Well, of course. Everyone has the right to speak their language. What they do not have is a right to government services in their language, or to government subsidy. And that is surely what is meant here.

“Aboriginal language rights are reinforced by the Treaties.”
Aboriginal “language rights” are not in any treaty. The commission probably put this in precisely because they know it is not true. Now, anyone can cite the Commission report in an attempt to make this wild assertion stick. “According to the Truth and Reconciliation Commission...”

As a practical matter, a demand for government services in native languages is not especially sane. There are perhaps sixty different “aboriginal languages” in Canada. To provide services in all, the civil service would have to grow exponentially. For the sake of a few thousand speakers, almost all of whom can also speak English or French. Besides benefitting so few at such expense, how probable is it to find speakers of all these languages who are competent and qualified to do the needed jobs?

We would need a civil service rivalling in size the total population. All to provide a special and mostly symbolic privilege to one minority group.

“We call upon the federal government to appoint, in consultation with Aboriginal groups, an Aboriginal Languages Commissioner. The commissioner should help promote Aboriginal languages and report on the adequacy of federal funding of Aboriginal-languages initiatives.”
Nice job for some top bureacrat, probably a full department of bureaucrats, doing nothing of any use to anyone.

But so long as Indians are encouraged to stay in their own linguistic and cultural ghettos, unable to interact with their neighbours, there will be lots of secure jobs for bureaucrats and band leaders taking care and control of them and profiting in their name.

Wishing to find anything in the commission’s recommendations that would actually be in the interests of ordinary Indians, advocates might point to the claim by the Commission that Indians have special rights to natural resources:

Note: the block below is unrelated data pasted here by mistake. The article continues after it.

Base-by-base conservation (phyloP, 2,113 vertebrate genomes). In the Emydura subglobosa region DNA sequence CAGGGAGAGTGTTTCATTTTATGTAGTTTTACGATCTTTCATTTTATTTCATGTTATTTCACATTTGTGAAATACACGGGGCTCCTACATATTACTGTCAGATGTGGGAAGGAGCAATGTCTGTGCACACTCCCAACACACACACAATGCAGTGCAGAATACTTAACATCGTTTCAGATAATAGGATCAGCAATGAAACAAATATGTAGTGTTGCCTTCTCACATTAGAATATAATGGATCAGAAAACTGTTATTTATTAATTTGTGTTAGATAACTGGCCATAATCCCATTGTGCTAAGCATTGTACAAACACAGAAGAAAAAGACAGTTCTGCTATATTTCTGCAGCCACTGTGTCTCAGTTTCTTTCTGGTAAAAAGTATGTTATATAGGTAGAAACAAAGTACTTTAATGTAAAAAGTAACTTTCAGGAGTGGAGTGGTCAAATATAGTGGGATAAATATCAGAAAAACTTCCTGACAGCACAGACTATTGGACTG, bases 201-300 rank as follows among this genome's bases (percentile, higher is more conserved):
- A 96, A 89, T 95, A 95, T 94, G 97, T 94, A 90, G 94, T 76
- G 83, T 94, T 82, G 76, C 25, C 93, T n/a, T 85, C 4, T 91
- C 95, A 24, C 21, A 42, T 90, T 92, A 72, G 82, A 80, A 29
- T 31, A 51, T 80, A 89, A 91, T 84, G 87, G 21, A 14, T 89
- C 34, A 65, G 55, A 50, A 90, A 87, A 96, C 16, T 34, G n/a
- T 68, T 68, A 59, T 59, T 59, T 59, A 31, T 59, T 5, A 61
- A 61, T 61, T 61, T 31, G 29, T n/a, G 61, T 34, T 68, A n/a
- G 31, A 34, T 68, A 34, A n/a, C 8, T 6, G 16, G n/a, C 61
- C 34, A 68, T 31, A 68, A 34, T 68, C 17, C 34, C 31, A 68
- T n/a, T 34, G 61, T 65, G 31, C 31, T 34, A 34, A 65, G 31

“We call upon the corporate sector in Canada to adopt the United Nations Declaration on the Rights of Indigenous Peoples as a reconciliation framework and to apply its principles, norms, and standards to corporate policy and core operational activities involving Indigenous peoples and their lands and resources. This would include, but not be limited to, the following: i. Commit to meaningful consultation, building respectful relationships, and obtaining the free, prior, and informed consent of Indigenous peoples before proceeding with economic development projects.”
This is all against treaty. The treaties made clear that the various Indian groups ceded any claim to natural resources outside their reserves. It is based on the Romantic noble savage notion that Indians are “one with the land.” And, perhaps, by implication, racially unique beings, natural creatures, beasts not men.

But it is wrong to think that any of this helps Indians. What it means is another level of bureaucracy to be satisfied and to be paid off, and another heavy tax on economic development, especially in areas near where Indians live. The extra work, and most or all of the money, will go to lawyers and bureaucrats. In the meantime, development will be less likely to happen—lands where Indians live will remain underdeveloped. Fewer jobs, less money, less opportunity, for ordinary Indians.